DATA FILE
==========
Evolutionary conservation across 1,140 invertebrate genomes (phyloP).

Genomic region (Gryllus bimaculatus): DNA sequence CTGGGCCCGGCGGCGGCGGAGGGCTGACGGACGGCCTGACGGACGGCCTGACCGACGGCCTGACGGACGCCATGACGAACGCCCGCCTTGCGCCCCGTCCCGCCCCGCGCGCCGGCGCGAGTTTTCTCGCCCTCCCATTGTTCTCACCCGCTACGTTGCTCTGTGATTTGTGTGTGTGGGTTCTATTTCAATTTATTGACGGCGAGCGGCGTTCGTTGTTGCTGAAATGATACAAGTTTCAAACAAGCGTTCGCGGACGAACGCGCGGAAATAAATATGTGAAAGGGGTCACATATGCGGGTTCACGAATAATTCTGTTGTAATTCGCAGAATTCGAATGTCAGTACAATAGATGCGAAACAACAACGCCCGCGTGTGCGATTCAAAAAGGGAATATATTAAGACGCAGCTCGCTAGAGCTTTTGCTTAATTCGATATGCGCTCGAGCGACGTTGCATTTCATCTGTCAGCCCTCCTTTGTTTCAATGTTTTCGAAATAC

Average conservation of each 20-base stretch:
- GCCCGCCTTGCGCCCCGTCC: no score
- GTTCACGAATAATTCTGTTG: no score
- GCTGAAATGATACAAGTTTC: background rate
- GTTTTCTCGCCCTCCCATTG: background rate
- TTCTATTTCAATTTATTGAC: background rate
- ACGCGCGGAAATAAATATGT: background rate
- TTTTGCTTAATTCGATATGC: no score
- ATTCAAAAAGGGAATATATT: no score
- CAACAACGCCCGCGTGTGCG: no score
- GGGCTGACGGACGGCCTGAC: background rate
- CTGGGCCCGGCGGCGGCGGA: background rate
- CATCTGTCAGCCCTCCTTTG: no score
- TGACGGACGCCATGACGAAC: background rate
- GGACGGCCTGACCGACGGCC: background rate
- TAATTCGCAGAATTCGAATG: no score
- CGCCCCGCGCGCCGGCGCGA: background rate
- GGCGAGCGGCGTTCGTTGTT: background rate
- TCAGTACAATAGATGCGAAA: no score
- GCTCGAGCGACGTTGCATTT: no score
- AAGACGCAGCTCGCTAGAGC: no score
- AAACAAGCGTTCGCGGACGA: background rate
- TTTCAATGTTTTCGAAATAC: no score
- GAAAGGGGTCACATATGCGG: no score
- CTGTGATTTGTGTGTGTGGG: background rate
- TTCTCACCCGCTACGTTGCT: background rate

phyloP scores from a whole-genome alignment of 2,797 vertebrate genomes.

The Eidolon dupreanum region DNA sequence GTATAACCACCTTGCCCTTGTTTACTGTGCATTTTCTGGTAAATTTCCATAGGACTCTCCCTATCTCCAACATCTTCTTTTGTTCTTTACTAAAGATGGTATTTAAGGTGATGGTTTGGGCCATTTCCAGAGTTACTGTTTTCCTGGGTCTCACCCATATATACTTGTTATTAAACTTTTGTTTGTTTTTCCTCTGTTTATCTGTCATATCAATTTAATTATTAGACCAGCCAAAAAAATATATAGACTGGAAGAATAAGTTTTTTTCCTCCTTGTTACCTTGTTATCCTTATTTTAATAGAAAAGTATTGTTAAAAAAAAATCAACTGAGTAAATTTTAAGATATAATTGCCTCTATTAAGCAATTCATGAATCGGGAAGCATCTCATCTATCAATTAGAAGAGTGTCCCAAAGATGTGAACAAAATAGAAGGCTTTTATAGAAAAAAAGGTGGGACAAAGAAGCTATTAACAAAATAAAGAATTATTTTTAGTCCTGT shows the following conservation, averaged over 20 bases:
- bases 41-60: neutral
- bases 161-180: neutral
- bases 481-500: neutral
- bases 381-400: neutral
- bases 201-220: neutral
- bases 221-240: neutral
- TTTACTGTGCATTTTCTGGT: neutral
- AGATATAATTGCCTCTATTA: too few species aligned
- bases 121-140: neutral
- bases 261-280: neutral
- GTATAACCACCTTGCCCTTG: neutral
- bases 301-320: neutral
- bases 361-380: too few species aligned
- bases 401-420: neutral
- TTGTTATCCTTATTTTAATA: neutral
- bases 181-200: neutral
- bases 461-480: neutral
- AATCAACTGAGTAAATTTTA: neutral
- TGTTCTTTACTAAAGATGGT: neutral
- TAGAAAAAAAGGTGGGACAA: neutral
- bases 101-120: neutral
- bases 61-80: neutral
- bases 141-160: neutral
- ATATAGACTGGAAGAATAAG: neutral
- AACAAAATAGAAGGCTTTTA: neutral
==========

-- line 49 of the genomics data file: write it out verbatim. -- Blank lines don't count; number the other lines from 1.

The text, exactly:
- TGTTCTTTACTAAAGATGGT: neutral